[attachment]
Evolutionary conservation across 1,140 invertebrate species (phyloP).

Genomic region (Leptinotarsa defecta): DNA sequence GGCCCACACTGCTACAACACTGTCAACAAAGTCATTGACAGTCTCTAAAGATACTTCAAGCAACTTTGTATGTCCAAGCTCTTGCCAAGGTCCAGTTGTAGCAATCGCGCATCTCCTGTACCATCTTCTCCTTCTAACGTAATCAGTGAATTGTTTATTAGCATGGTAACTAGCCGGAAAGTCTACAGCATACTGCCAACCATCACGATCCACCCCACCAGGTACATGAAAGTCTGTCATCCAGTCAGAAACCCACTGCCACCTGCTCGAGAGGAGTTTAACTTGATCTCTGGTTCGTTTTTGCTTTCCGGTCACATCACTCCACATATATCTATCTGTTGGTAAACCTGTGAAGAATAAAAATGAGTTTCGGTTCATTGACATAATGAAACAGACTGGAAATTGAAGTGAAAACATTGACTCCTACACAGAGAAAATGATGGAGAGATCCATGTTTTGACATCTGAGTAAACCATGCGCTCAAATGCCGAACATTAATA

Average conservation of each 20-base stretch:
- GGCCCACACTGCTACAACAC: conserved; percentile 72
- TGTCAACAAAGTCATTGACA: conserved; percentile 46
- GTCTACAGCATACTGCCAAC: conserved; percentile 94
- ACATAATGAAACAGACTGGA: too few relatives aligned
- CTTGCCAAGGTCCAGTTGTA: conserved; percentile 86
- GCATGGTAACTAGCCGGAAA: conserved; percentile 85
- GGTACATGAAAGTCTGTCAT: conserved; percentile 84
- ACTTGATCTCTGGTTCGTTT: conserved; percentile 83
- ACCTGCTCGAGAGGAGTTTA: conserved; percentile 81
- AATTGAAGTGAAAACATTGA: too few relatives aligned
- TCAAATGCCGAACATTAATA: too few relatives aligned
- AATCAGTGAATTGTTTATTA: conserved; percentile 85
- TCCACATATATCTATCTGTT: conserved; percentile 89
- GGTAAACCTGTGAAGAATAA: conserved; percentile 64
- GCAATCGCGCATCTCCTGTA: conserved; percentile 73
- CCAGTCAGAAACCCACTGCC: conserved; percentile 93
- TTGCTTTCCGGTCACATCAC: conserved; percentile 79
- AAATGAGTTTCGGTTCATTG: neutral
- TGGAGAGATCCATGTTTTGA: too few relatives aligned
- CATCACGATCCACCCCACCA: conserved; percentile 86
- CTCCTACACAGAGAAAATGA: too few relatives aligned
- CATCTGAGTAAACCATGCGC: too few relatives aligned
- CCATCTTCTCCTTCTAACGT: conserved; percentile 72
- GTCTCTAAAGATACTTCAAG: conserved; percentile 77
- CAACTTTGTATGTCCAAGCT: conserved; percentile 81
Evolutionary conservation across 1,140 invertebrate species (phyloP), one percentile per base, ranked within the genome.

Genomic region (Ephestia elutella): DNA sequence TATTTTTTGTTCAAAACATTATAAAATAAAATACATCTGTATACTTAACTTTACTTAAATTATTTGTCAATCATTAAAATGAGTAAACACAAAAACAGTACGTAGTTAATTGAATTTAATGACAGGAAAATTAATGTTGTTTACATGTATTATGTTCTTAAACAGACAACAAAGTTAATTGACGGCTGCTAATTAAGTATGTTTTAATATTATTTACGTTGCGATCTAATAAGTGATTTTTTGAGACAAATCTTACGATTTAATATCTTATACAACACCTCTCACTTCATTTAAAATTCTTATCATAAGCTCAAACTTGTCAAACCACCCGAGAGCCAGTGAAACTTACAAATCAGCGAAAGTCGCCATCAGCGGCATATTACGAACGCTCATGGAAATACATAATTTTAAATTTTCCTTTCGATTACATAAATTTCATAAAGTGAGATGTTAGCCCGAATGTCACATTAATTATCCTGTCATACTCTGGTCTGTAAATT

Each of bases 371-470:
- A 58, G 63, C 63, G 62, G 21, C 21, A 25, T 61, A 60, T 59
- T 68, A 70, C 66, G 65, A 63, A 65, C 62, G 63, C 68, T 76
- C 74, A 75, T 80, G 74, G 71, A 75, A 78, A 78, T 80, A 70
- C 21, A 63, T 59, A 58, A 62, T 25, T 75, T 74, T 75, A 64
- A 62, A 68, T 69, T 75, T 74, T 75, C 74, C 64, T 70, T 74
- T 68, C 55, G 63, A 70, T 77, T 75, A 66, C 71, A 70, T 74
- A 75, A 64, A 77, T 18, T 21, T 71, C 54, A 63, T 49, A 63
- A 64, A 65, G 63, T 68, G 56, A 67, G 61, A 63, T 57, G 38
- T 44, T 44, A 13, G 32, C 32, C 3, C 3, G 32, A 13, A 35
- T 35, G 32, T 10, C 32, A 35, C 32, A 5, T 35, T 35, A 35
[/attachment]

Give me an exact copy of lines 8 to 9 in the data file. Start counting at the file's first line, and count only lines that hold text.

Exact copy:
- CTTGCCAAGGTCCAGTTGTA: conserved; percentile 86
- GCATGGTAACTAGCCGGAAA: conserved; percentile 85